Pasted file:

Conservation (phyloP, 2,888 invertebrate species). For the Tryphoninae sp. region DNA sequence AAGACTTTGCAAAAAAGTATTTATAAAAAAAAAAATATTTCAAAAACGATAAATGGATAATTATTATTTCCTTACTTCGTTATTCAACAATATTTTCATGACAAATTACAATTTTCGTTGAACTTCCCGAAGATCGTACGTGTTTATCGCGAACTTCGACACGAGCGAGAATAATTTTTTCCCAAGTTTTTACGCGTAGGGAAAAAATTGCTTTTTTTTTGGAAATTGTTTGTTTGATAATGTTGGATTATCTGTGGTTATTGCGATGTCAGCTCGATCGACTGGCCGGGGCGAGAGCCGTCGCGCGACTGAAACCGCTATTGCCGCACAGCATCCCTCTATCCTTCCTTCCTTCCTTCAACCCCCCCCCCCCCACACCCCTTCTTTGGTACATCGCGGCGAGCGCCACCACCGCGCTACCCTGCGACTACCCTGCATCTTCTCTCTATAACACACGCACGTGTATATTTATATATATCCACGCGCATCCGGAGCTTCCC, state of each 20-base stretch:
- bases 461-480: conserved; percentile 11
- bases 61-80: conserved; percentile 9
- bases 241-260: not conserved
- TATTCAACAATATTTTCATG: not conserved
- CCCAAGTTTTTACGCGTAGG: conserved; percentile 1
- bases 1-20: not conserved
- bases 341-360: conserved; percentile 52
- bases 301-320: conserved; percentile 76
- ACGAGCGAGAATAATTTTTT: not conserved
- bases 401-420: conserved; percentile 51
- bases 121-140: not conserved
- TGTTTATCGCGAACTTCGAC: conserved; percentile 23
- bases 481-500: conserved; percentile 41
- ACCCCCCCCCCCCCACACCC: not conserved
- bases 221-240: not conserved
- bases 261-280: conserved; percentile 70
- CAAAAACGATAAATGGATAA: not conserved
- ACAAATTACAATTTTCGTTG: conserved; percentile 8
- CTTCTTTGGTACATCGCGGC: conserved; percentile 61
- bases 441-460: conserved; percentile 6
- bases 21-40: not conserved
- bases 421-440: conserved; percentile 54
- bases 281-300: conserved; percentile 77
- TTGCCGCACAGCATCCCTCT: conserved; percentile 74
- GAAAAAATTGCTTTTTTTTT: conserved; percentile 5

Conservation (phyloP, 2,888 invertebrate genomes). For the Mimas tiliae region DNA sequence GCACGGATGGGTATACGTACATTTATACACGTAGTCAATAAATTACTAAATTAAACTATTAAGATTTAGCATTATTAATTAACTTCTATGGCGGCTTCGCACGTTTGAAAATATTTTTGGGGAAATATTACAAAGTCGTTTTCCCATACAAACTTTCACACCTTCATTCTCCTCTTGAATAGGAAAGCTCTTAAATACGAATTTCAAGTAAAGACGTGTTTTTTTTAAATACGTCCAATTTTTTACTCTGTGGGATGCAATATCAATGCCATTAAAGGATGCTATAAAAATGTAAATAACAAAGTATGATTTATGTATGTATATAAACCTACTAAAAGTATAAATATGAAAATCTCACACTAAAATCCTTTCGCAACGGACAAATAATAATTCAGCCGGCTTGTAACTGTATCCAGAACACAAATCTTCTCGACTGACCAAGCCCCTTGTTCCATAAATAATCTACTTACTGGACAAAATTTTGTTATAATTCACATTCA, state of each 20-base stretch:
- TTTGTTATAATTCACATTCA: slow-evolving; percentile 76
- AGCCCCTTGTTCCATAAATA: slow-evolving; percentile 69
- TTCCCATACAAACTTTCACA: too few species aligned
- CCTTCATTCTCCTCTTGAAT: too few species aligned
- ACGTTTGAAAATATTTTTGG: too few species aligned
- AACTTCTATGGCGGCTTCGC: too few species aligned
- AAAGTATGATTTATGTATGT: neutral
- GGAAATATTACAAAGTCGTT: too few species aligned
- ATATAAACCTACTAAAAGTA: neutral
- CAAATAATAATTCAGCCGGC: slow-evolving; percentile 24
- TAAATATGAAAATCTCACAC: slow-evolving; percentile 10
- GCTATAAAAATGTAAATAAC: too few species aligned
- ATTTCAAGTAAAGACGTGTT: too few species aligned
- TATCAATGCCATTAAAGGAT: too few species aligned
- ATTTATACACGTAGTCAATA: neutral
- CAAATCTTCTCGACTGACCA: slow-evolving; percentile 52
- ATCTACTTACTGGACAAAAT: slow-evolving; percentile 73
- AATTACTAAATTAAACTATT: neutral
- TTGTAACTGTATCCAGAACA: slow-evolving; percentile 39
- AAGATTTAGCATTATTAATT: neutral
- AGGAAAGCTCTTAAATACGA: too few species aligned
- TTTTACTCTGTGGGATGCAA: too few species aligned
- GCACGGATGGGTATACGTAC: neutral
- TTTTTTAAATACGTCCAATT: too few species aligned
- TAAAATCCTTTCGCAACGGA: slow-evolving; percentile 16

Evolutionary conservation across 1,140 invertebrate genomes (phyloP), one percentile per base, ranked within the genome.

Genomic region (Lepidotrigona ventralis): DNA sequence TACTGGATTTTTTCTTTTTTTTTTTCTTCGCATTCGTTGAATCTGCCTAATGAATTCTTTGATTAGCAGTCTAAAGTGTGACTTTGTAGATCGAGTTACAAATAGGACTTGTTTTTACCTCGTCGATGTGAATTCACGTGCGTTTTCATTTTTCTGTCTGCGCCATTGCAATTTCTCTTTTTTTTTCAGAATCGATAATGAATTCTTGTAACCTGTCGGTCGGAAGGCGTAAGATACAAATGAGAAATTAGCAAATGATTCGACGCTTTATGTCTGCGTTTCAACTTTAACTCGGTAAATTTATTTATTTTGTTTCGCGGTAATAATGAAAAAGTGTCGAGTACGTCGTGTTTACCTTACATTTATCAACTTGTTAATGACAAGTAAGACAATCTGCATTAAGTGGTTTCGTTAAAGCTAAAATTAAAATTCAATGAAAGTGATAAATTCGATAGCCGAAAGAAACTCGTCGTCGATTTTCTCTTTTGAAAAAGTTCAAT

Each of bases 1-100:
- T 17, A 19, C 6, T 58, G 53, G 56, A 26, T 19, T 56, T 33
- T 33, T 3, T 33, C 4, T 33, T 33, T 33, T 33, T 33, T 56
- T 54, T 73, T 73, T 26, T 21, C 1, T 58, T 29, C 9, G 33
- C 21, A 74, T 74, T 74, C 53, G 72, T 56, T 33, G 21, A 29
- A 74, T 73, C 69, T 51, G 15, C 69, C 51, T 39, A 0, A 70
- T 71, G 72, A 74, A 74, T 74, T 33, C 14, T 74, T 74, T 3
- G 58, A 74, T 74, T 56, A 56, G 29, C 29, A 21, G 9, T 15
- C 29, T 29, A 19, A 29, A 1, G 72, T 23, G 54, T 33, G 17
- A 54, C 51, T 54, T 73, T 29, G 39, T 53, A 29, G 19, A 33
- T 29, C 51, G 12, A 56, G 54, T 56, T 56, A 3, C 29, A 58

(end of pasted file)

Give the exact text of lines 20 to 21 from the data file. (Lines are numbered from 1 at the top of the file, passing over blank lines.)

- CTTCTTTGGTACATCGCGGC: conserved; percentile 61
- bases 441-460: conserved; percentile 6